The elevated monorail line that runs from Westlake Center to the Seattle Center. The “only fully self-sufficient public transit system” in the U.S. that has a top speed of 50 mph (80 km/h). It is the fastest full-sized monorail in the country.

Museum of Flight

One of the largest air and space museums in the world includes more than 150 historically significant air and spacecraft, as well as the Red Barn® -the original manufacturing facility of The Boeing Company.

Olympic Sculpture Park

This new waterfront park transforms a nine-acre industrial site into an open and vibrant green space for all to experience a variety of sculpture in an outdoor setting, while enjoying the incredible views and beauty of the Olympic Mountains.

Pacific Place Shopping Mall

Seattle's downtown premier shopping, dining and entertainment Center, including an 11-screen AMC Theatres complex. It's the place for fashion, food and film.

Pacific Science Center

Perfect for the kids! A great science museum that teaches children and adults about environmental stewardship, wetland ecology and nature awareness.

Pike Place Market

Don’t forget to pick-up fresh flowers or some flying fish at the second-oldest continually operational public farmer’s market in the country. Built on an edge of a steep hill overlooking Elliott Bay.

Pioneer Square

This National Historic District is “Where Seattle Begins”. It’s a gorgeous piece of history with plenty shops and restaurants. Check out First Thursday each month for Art Walk.

Safeco Field

Take me out to the ball game, Take me out with the crowd. Buy me some peanuts and Cracker Jack, I don't care if I never get back, Let me root, root ... for the Seattle Mariners.

Seattle Aquarium

Recently expanded, the Seattle Aquarium now includes a fresh new exterior, new Alaskan Way entrance,   and exhibit hall. At the heart of the expansion, a three story, light-filled building with interactive   educational kiosks, sea life art and thought-provoking conservation exhibits focused on Puget Sound’s   ecosystems. Visitors will be drawn to the end of Puget Sound Hall by the Window on Washington Waters,   a 17-foot by 39-foot, 120,000 gallon showcase exhibit filled with salmon, colorful rockfish, vibrant   sea anemones and other marine life swimming amid a kelp-filled sea.

Seattle Art Museum

Commonly known as “SAM” is Seattle’s Art Museum located in downtown. Admission is free first Thursday of each month.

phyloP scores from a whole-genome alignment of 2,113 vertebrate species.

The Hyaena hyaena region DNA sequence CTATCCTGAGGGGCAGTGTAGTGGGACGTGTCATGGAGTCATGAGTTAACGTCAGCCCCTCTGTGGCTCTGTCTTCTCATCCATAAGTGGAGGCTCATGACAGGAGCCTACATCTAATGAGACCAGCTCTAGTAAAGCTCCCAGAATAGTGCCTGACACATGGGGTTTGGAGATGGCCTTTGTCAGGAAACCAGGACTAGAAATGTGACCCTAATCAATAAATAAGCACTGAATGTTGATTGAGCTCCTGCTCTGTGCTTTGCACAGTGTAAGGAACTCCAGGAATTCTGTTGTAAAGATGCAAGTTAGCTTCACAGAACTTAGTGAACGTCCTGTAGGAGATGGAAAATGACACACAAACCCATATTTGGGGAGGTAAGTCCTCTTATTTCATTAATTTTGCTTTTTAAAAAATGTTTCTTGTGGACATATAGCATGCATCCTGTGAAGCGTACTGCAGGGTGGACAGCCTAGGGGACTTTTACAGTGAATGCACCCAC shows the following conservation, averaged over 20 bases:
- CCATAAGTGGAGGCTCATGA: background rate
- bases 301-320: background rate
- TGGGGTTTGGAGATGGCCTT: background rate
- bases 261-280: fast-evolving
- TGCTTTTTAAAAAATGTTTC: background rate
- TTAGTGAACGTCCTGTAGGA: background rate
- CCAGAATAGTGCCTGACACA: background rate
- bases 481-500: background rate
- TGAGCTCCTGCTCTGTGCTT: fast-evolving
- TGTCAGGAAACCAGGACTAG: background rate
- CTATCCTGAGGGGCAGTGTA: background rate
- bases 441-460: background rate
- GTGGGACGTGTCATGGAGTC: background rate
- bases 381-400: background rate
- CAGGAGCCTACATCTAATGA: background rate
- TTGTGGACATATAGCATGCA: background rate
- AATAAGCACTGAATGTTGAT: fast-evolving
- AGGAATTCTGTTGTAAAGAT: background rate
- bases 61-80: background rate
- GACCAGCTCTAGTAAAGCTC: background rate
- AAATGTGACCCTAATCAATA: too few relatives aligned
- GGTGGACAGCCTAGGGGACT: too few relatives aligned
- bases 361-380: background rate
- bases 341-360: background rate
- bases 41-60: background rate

Smith Tower

The oldest skyscraper in Seattle, named after its builder, firearm and typewriter magnate Lyman Cornelius Smith. The building is being converted into condominiums. Visit the Observation Deck and Chinese Room for some fantastic views of Seattle.

Starbucks

Did you know that the first original Starbucks opened in Seattle in 1971 at 2000 Western Avenue? Then in 1976 they moved the store to 1912 Pike Place.

Space Needle

The Space Need is a major landmark of the Pacific Northwest and symbol of Seattle. Located at the Seattle Center, it was built for the 1962. World's Fair, The Space Needle is 605 feet (184 m) high. The Space Needle features an observation deck at 520 feet (158.4 m), the Sky City restaurant at 500 feet (152 m), and a gift shop. From the top of it, one can see not only the Downtown Seattle skyline, but also the Olympic and Cascade Mountains, Mount Rainier, Elliott Bay and surrounding islands.

Tillicum Village

The Tillicum experience features a spectacular combination of award-winning fire-roasted salmon, an intriguing cultural arts dance performance, magnificent scenery, and a relaxing cruise across Elliott Bay.

Seattle Union Station

Formerly a train station from 1911 to 1971 , sitting empty for many years, the Seattle Union Station was renovated in the late 1990s by Paul Allen's Vulcan Inc. In Seattle, the term Union Station refers not only to the main station building, but also to the several adjacent office buildings (505 5th Avenue South; 605 5th Avenue South (“US1”) 625 5th Avenue South; 705 5th Avenue South (“US2”), whose tenants include Amazon.com. Union Station office complex, built where abandoned Union Pacific Railroad tracks once ran, and home to much of Amazon.com's operations.

University of Washington

The University of Washington or known locally as The U or UW (usually pronounced “U-Dub”), is the largest university in the Northwest US and oldest public university on the West Coast.

WaMu Theater

This unique design and versatility that accommodates corporate, special events, seminars, television productions and other hospitality. Check out their concert schedule online.

WestLake Center Shopping Mall

UPS started here 100 years ago in Pioneer Square Westlake Center Four-story shopping center in downtown, it is located across Pine Street from Westlake Park, between 4th and 5th Avenues. It is named for Westlake Avenue, Westlake Park is considered Seattle's “town square” and celebrities and political figures often make appearances or give speeches from the building's balcony.

Woodland Park Zoo

Considered to be one of the “Best in the World”.

Seattle Points of Interest